Dorothea Lynde Dix 's Life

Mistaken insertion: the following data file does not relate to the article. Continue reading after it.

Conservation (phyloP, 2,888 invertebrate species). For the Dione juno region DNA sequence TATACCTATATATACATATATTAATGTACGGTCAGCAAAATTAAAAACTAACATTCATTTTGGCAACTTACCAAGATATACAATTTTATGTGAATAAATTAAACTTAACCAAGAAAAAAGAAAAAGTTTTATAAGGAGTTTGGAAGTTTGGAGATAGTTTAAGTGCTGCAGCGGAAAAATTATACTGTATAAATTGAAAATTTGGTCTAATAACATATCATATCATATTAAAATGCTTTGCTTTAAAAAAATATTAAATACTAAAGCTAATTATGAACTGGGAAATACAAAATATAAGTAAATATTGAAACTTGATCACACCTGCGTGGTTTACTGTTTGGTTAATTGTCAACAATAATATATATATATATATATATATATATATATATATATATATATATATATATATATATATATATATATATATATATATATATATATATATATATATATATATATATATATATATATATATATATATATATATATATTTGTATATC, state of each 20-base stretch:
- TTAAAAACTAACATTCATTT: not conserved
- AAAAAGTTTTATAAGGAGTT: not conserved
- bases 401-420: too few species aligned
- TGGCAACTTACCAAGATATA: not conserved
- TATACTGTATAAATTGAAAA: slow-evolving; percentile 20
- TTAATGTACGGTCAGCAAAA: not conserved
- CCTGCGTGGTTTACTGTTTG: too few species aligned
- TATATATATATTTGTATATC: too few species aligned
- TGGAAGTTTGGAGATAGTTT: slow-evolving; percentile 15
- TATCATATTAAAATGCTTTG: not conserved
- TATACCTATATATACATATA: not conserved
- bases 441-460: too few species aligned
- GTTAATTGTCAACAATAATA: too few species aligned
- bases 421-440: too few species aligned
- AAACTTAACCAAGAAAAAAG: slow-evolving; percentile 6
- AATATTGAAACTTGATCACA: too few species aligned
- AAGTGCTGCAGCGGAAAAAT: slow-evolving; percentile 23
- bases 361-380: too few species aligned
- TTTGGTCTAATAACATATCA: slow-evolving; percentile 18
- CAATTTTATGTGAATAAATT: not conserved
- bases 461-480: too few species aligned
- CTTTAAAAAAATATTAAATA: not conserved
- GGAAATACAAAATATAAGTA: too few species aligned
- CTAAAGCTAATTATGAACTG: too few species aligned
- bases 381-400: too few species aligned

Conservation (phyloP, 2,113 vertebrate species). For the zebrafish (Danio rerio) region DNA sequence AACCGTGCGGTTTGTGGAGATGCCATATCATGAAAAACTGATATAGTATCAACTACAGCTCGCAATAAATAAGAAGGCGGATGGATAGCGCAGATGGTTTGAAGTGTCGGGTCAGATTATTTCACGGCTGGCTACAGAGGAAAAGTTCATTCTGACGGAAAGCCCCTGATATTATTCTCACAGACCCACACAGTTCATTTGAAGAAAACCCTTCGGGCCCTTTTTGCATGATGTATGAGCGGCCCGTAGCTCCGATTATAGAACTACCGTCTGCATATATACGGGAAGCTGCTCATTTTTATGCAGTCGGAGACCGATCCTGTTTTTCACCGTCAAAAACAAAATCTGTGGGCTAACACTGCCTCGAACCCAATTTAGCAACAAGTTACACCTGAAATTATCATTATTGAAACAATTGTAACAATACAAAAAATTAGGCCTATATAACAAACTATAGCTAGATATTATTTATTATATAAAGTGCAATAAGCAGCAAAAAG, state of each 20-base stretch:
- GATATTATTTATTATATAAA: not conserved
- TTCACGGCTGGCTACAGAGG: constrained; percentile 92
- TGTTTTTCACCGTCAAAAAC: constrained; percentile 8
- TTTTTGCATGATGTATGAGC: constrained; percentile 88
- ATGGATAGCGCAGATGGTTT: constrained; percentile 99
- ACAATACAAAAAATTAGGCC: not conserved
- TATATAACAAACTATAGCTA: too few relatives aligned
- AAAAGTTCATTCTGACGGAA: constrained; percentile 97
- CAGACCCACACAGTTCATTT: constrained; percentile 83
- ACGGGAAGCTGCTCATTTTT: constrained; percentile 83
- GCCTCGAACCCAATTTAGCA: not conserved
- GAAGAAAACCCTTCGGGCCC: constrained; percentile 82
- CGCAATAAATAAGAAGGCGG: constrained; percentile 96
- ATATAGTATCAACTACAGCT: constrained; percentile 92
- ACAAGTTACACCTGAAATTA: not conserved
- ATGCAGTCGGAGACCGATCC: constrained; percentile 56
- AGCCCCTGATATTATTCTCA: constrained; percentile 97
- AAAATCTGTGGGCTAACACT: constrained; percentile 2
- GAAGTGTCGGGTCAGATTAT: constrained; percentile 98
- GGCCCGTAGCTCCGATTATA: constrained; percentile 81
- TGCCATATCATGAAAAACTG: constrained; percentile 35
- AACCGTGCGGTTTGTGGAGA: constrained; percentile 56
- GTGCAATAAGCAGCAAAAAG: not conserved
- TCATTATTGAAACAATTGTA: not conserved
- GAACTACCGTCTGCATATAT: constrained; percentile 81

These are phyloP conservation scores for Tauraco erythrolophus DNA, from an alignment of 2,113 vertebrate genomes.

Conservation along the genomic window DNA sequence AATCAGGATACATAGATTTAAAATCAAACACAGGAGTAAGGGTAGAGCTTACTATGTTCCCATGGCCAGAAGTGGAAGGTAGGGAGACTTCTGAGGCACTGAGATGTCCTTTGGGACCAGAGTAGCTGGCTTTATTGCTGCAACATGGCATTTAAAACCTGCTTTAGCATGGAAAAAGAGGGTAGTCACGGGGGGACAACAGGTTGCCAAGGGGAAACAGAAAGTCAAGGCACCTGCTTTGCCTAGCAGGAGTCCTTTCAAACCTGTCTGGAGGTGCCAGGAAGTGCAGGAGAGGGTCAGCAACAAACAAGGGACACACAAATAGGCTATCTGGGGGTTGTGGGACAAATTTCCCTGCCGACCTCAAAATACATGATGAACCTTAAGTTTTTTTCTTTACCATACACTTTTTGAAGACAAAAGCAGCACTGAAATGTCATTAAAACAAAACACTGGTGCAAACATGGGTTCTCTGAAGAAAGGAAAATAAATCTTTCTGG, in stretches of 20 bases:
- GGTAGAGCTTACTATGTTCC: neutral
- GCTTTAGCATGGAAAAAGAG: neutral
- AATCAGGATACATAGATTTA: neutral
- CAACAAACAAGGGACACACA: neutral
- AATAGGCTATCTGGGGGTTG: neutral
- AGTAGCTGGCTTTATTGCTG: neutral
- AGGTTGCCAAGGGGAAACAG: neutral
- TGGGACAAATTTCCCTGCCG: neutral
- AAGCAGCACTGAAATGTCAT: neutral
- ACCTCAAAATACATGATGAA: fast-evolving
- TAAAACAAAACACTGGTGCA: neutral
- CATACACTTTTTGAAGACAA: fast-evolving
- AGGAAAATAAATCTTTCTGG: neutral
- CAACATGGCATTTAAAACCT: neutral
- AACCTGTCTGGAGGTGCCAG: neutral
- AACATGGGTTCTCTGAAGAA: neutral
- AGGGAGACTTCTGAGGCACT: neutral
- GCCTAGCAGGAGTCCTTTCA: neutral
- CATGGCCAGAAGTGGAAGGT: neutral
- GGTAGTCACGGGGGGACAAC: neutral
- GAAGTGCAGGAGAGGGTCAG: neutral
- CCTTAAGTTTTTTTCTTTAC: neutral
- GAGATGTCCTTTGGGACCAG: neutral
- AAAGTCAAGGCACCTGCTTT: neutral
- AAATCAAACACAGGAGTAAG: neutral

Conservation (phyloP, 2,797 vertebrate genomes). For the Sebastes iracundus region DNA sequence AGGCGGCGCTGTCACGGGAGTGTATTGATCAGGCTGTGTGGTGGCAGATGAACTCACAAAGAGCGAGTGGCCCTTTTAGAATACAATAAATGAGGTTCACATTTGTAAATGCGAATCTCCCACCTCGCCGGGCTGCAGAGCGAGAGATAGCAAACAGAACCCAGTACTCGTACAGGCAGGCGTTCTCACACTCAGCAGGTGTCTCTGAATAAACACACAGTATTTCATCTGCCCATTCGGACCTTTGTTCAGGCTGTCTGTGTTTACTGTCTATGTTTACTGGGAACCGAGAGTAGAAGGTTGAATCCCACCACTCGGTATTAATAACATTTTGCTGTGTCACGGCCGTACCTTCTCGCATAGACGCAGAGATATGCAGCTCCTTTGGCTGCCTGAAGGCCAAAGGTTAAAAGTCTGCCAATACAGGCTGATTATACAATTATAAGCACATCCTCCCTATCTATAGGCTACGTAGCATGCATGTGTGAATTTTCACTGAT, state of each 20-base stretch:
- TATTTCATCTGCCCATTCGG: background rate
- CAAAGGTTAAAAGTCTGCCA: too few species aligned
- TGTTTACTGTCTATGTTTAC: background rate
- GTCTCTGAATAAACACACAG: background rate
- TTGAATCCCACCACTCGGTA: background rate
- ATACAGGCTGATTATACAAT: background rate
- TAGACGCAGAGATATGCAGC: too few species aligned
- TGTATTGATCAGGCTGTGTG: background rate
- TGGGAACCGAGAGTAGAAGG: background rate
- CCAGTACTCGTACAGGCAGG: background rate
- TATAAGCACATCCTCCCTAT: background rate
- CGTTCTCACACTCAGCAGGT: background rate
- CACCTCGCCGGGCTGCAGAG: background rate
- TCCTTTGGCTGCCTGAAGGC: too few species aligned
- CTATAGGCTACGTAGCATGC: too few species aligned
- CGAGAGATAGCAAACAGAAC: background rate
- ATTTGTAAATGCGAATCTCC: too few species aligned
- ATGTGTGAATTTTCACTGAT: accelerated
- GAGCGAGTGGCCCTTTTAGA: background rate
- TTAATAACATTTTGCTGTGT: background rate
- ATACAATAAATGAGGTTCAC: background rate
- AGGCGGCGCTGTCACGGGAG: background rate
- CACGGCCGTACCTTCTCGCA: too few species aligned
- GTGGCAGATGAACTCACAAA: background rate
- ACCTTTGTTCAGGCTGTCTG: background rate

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Dorothea Lynde Dix was born on April 4, 1802 (Cliffe, 2003; Columbia Electronic Encyclopedia, 2013; Parry, 2006). Dix was born in Hampden, Maine to underprivileged and inattentive parents Joseph and Mary Bigelow Dix (Parry, 2006; Ritter & Wakelyn, 2014) Throughout her childhood Dix’s father struggled with drinking problems as well as attaining a stable job. Her father died when she was only ten and she moved to live with her grandmother two years later (Cliffe, 2003; Parry, 2006). Between 1818 and 1836, Dix earned money as a writer and a teacher, opening her own school in her grandmother’s house in 1821 and publishing a book in 1824 (Gollaher, 1991; Parry, 2006; Ritter & Wakelyn, 2014). According to Parry, Dix’s books often contained religious poetry and moral lessons. In her Conversations on Common Things; or Guide to Knowledge: With Questions, Dix targeted schoolteachers, providing tips and advocating that women must be educated just like men (2006). However, despite Dix’s strong encouragement of equal educational opportunities for male and females, she opposed the feminism movement (Gollaher, 1993, para. 6). Dix continued teaching in 1831 when she opened another school in her own home and later proceeded to teach Sunday school to female convicts at a jail (Parry, 2006). It was at this East Cambridge jail in 1841 that Dix was first exposed to the terrible conditions of those who lived there and was astounded at the fact that insane individuals had been meshed in with the
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